Setting foot off the porch of the Woraburi, the 5 of us made a left down the street. We had to remember to look to the right first since the traffic is coming from a different direction than we’re used to. I recalled almost getting squashed in Hong Kong one time. We get about a block and half down and can see that we’re getting closer and close to that “jungle” area of neon madness. Being a little apprehensive about walking through there, especially with wives and mother-in-law, we chose to experience our first tuk-tuk ride to MBK instead of taking the BTS. Now I had heard and read all about how the tuk-tuk driver mafia were so bad and how they overcharge falangs all of the time, so I was already on-guard for it. It’s really the same way in the Philippines’ tourist areas with the widely despised trike drivers.

    But we wanted to experience a ride in one nonetheless so we got 2 of them for the 5 of us which I think charged us 150 each tuk-tuk for the ride to MBK. I’m horrible at remembering prices we paid for things by the way; especially when I’m in “vacation-mode”. I have to say it was fun riding in one of those things for the first time. I still vividly remember my first ride in a Philippines trike at the age of 19, it was such a unique and colorful experience. Whizzing past the bustling, festive looking “sporting area” was fun and I caught another glimpse of a scene I would not be partaking in anytime soon, heh.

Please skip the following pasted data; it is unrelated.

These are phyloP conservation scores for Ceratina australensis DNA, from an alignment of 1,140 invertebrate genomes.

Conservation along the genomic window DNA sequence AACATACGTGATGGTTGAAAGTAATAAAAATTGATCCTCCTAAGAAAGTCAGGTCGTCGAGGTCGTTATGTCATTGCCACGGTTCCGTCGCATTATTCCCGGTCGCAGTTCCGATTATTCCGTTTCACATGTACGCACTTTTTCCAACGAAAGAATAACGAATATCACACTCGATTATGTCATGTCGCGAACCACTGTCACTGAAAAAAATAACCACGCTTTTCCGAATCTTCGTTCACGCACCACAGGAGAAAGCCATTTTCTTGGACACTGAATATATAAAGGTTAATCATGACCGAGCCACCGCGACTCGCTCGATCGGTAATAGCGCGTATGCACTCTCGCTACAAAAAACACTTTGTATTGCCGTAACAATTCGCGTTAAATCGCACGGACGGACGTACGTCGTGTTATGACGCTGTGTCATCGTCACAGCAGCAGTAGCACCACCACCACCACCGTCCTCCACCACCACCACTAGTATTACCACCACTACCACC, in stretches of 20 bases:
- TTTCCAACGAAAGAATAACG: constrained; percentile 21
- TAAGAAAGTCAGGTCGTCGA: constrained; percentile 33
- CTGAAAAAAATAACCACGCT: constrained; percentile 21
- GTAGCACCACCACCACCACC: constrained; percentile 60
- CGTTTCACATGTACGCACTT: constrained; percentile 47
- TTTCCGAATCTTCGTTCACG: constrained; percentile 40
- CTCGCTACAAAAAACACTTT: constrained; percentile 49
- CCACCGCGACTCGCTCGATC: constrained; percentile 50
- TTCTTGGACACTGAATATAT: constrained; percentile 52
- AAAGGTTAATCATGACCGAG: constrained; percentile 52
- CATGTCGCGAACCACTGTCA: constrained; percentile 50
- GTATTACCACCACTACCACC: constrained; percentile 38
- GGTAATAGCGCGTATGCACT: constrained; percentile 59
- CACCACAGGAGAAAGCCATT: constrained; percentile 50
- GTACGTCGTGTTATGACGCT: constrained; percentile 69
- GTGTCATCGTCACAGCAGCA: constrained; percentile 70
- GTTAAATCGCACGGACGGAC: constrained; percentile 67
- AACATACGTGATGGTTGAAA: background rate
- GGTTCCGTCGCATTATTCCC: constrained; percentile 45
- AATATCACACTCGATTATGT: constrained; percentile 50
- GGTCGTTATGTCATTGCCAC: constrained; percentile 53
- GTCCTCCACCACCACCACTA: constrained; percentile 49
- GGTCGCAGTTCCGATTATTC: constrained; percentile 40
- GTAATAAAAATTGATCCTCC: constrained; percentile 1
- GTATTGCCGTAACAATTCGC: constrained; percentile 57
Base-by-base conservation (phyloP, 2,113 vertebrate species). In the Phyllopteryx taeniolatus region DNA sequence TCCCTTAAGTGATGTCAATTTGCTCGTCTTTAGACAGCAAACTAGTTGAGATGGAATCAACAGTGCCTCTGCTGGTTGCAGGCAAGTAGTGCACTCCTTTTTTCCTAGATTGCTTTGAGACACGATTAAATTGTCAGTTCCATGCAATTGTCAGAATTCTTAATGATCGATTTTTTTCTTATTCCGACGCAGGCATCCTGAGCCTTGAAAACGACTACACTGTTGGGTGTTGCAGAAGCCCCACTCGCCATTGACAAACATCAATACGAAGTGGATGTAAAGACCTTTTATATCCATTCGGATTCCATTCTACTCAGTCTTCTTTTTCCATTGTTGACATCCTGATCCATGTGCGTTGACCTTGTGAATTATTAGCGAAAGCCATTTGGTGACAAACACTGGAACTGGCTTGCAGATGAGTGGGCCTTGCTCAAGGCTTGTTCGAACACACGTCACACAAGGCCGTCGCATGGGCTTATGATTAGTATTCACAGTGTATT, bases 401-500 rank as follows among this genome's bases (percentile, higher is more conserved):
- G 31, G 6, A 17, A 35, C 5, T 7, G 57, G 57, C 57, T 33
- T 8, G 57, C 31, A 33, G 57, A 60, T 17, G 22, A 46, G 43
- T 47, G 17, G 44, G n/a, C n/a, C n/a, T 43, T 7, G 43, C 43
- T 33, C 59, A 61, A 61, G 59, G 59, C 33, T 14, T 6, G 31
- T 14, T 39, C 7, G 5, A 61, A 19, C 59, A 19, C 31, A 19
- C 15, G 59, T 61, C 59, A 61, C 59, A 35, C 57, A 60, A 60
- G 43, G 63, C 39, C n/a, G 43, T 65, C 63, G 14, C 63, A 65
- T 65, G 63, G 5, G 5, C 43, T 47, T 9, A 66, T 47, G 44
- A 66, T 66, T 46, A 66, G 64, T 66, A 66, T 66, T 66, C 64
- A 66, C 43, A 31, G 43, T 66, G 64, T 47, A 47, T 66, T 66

Once out on the main road, which I later learned was Sukhumvit, we soon saw what all the fuss was about regarding Bangkok traffic. It certainly was no worse than Manila at this hour though, with long waits at the intersections sometimes taking several light changes to get through. When we did get going, the wind-in-your-hair tuktuk ride weaving in and out of cars was interesting. Observing the vehicle’s minimalistic construction, I can only imagine what happens to passengers when a tuk-tuk “zigs” when it should’ve “zagged”.